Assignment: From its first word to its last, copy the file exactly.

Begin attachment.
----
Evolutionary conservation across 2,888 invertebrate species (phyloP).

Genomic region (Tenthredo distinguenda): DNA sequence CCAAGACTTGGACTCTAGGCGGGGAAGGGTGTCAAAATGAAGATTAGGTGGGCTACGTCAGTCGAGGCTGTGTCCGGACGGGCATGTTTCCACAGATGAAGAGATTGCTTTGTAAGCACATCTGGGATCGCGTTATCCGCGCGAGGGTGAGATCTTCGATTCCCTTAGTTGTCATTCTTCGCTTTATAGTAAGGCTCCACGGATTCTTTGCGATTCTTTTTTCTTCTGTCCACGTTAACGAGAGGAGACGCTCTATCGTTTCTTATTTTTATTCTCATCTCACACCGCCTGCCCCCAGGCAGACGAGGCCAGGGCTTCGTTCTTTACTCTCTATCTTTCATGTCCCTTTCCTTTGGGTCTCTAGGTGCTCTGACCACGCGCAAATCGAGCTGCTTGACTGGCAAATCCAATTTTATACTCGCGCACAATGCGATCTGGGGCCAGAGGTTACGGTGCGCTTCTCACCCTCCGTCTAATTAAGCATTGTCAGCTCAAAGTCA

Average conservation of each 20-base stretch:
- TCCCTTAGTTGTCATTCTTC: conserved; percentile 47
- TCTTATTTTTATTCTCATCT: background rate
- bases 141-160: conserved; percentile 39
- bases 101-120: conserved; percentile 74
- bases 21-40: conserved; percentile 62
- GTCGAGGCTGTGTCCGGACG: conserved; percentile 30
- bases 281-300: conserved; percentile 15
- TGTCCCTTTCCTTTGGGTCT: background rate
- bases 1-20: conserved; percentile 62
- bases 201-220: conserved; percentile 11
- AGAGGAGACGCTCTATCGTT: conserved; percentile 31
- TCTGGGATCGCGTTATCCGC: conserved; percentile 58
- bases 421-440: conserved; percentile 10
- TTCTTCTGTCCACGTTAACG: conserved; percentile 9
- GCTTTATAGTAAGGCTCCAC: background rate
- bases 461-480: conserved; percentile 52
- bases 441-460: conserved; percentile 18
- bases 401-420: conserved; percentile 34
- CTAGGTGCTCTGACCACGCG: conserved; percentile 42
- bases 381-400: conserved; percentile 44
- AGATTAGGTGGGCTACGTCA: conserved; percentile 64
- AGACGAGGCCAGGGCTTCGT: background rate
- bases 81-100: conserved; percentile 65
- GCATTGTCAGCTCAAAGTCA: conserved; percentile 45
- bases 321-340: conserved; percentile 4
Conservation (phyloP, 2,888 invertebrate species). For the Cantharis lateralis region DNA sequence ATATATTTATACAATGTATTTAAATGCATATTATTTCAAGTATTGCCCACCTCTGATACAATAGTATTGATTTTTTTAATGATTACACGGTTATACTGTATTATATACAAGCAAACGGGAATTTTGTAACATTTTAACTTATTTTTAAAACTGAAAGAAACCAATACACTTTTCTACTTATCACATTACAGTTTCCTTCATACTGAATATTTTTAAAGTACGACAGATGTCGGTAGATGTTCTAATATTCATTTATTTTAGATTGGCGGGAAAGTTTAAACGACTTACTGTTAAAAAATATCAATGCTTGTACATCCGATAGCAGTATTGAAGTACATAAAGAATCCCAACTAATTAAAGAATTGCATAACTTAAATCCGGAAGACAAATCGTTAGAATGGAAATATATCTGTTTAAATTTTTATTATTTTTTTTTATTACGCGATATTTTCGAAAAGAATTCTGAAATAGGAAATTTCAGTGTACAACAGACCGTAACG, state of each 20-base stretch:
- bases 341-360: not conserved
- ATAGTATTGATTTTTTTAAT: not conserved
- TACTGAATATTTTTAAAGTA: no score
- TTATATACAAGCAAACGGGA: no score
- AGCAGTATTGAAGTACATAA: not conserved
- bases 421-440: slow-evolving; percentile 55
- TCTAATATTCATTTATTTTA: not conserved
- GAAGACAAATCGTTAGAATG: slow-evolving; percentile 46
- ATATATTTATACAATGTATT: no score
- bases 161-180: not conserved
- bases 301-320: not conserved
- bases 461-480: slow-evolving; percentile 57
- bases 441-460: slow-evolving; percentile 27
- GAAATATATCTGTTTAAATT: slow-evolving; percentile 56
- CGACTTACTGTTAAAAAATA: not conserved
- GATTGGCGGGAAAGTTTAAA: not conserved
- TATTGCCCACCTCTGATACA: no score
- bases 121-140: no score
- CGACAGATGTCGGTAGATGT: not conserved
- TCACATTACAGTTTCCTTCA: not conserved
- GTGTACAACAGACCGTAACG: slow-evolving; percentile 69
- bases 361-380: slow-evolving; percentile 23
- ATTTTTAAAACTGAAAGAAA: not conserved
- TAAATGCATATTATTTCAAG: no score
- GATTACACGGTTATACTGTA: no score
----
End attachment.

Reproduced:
Evolutionary conservation across 2,888 invertebrate species (phyloP).

Genomic region (Tenthredo distinguenda): DNA sequence CCAAGACTTGGACTCTAGGCGGGGAAGGGTGTCAAAATGAAGATTAGGTGGGCTACGTCAGTCGAGGCTGTGTCCGGACGGGCATGTTTCCACAGATGAAGAGATTGCTTTGTAAGCACATCTGGGATCGCGTTATCCGCGCGAGGGTGAGATCTTCGATTCCCTTAGTTGTCATTCTTCGCTTTATAGTAAGGCTCCACGGATTCTTTGCGATTCTTTTTTCTTCTGTCCACGTTAACGAGAGGAGACGCTCTATCGTTTCTTATTTTTATTCTCATCTCACACCGCCTGCCCCCAGGCAGACGAGGCCAGGGCTTCGTTCTTTACTCTCTATCTTTCATGTCCCTTTCCTTTGGGTCTCTAGGTGCTCTGACCACGCGCAAATCGAGCTGCTTGACTGGCAAATCCAATTTTATACTCGCGCACAATGCGATCTGGGGCCAGAGGTTACGGTGCGCTTCTCACCCTCCGTCTAATTAAGCATTGTCAGCTCAAAGTCA

Average conservation of each 20-base stretch:
- TCCCTTAGTTGTCATTCTTC: conserved; percentile 47
- TCTTATTTTTATTCTCATCT: background rate
- bases 141-160: conserved; percentile 39
- bases 101-120: conserved; percentile 74
- bases 21-40: conserved; percentile 62
- GTCGAGGCTGTGTCCGGACG: conserved; percentile 30
- bases 281-300: conserved; percentile 15
- TGTCCCTTTCCTTTGGGTCT: background rate
- bases 1-20: conserved; percentile 62
- bases 201-220: conserved; percentile 11
- AGAGGAGACGCTCTATCGTT: conserved; percentile 31
- TCTGGGATCGCGTTATCCGC: conserved; percentile 58
- bases 421-440: conserved; percentile 10
- TTCTTCTGTCCACGTTAACG: conserved; percentile 9
- GCTTTATAGTAAGGCTCCAC: background rate
- bases 461-480: conserved; percentile 52
- bases 441-460: conserved; percentile 18
- bases 401-420: conserved; percentile 34
- CTAGGTGCTCTGACCACGCG: conserved; percentile 42
- bases 381-400: conserved; percentile 44
- AGATTAGGTGGGCTACGTCA: conserved; percentile 64
- AGACGAGGCCAGGGCTTCGT: background rate
- bases 81-100: conserved; percentile 65
- GCATTGTCAGCTCAAAGTCA: conserved; percentile 45
- bases 321-340: conserved; percentile 4
Conservation (phyloP, 2,888 invertebrate species). For the Cantharis lateralis region DNA sequence ATATATTTATACAATGTATTTAAATGCATATTATTTCAAGTATTGCCCACCTCTGATACAATAGTATTGATTTTTTTAATGATTACACGGTTATACTGTATTATATACAAGCAAACGGGAATTTTGTAACATTTTAACTTATTTTTAAAACTGAAAGAAACCAATACACTTTTCTACTTATCACATTACAGTTTCCTTCATACTGAATATTTTTAAAGTACGACAGATGTCGGTAGATGTTCTAATATTCATTTATTTTAGATTGGCGGGAAAGTTTAAACGACTTACTGTTAAAAAATATCAATGCTTGTACATCCGATAGCAGTATTGAAGTACATAAAGAATCCCAACTAATTAAAGAATTGCATAACTTAAATCCGGAAGACAAATCGTTAGAATGGAAATATATCTGTTTAAATTTTTATTATTTTTTTTTATTACGCGATATTTTCGAAAAGAATTCTGAAATAGGAAATTTCAGTGTACAACAGACCGTAACG, state of each 20-base stretch:
- bases 341-360: not conserved
- ATAGTATTGATTTTTTTAAT: not conserved
- TACTGAATATTTTTAAAGTA: no score
- TTATATACAAGCAAACGGGA: no score
- AGCAGTATTGAAGTACATAA: not conserved
- bases 421-440: slow-evolving; percentile 55
- TCTAATATTCATTTATTTTA: not conserved
- GAAGACAAATCGTTAGAATG: slow-evolving; percentile 46
- ATATATTTATACAATGTATT: no score
- bases 161-180: not conserved
- bases 301-320: not conserved
- bases 461-480: slow-evolving; percentile 57
- bases 441-460: slow-evolving; percentile 27
- GAAATATATCTGTTTAAATT: slow-evolving; percentile 56
- CGACTTACTGTTAAAAAATA: not conserved
- GATTGGCGGGAAAGTTTAAA: not conserved
- TATTGCCCACCTCTGATACA: no score
- bases 121-140: no score
- CGACAGATGTCGGTAGATGT: not conserved
- TCACATTACAGTTTCCTTCA: not conserved
- GTGTACAACAGACCGTAACG: slow-evolving; percentile 69
- bases 361-380: slow-evolving; percentile 23
- ATTTTTAAAACTGAAAGAAA: not conserved
- TAAATGCATATTATTTCAAG: no score
- GATTACACGGTTATACTGTA: no score